Mars was once covered with rivers

In ancient times, there were significantly more rivers on Mars than previously thought. This is evidenced by the relief forms that have recently been identified as river sediments. They were identified by the artificial intelligence system based on satellite data and images of the Curiosity rover.

Rivers were once very common on Mars. Source:

Rivers on Mars

Recently, the journal Geophysical Research Letters published an article authored by a number of American scientists in which they took a new look at the past of Mars, when liquid water was still flowing on its surface. 

Previously, scientists had already identified various landforms on the surface of the red planet that were formed under the influence of constant water flows: river valleys and watersheds. However, there were few of them, which led to the idea that even at the time when conditions allowed the hydrosphere of the planet to exist, it was mainly represented by long channels connecting a number of lakes and carrying their waters to the northern ocean.

In the new study, scientists used images of the surface of Mars obtained by orbiters and the Curiosity rover. It has been working on its surface for several years. They applied a neural network to their analysis, which helped classify various irregularities that had previously been poorly investigated.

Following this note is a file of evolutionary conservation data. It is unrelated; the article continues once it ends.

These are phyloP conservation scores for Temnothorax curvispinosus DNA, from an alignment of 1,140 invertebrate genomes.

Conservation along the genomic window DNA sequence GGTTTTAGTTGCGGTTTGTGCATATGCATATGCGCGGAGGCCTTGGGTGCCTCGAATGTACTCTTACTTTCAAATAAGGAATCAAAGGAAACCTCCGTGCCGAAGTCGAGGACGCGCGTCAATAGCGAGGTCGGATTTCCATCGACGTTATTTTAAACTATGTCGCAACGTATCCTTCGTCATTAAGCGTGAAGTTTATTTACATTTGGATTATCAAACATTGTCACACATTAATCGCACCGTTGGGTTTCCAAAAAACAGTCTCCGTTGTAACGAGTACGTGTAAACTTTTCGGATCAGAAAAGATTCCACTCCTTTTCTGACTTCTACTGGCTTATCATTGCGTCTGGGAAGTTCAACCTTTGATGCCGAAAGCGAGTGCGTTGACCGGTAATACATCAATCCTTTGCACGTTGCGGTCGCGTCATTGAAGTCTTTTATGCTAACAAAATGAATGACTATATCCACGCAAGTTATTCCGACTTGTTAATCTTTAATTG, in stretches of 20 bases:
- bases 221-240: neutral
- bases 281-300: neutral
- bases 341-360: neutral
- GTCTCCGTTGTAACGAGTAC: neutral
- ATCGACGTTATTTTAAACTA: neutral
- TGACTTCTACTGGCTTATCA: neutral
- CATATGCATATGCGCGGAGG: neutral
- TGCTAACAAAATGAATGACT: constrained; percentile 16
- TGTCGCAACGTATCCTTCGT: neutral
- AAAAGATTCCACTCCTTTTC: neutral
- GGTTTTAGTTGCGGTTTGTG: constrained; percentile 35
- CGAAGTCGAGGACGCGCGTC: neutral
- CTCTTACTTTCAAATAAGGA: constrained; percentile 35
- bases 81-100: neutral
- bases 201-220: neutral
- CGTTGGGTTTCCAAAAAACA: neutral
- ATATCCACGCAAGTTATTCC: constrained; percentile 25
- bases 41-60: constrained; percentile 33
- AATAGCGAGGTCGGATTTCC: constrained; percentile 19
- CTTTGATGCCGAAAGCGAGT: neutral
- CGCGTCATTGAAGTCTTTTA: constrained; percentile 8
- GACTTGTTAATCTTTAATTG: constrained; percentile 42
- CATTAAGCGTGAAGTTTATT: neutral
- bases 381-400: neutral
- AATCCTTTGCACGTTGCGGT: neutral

Erosive landforms

However, first, this neural network, like any other, had to be trained. Research, conducted 25 years ago in a completely different field, came in handy here. Once, oil companies were preparing to extract “black gold” at the bottom of the Gulf of Mexico and conducted comprehensive studies of the geology of the bottom of this ancient part of the world’s ocean.

In particular, they obtained detailed stratigraphy. That is, deposits of layers of river outflows that are preserved at the bottom. And the neural network was trained on them, which then took up the Martian images. And it made fascinating discoveries.

The program found that some ledges and wedge-shaped landforms, which previously had no connection with the channels at all, were actually sediments that were formed by constant streams of water. A detailed study of them confirmed that they were identical to those that Curiosity studied up close in Gale Crater, where water once flowed.

“Our research indicates that Mars could have had far more rivers than previously believed, which certainly paints a more optimistic view of ancient life on Mars,” says Benjamin T. Cardenas, lead author of the study. “It offers a vision of Mars where most of the planet once had the right conditions for life.”

According to

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